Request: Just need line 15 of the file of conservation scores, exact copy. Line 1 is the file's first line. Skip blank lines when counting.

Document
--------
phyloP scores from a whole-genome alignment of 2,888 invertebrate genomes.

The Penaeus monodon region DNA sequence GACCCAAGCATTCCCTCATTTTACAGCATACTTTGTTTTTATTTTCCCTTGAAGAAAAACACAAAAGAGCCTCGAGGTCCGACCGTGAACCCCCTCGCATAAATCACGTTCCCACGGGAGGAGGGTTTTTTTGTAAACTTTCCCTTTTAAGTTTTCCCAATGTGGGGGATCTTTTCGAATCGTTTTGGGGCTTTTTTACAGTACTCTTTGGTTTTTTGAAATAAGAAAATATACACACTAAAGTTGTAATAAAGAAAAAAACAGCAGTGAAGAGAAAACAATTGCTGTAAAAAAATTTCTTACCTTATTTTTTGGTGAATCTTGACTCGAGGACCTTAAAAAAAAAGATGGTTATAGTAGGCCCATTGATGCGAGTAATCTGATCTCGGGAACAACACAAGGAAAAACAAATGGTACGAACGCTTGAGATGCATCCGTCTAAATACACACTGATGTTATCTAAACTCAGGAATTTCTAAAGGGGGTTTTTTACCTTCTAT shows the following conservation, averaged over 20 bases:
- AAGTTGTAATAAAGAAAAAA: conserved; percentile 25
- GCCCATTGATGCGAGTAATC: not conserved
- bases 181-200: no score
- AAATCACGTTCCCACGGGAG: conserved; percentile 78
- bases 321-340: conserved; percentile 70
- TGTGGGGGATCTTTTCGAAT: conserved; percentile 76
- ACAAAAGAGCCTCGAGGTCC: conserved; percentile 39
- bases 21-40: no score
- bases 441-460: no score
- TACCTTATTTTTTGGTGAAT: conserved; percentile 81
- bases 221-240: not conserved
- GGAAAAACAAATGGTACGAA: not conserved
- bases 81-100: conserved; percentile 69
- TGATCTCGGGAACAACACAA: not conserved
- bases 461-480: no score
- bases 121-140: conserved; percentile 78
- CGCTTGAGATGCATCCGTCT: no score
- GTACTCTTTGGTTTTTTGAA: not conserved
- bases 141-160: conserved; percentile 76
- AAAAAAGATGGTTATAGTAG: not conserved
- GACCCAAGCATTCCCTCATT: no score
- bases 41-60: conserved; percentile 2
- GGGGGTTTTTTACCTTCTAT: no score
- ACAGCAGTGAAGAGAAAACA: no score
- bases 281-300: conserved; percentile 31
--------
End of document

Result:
- bases 81-100: conserved; percentile 69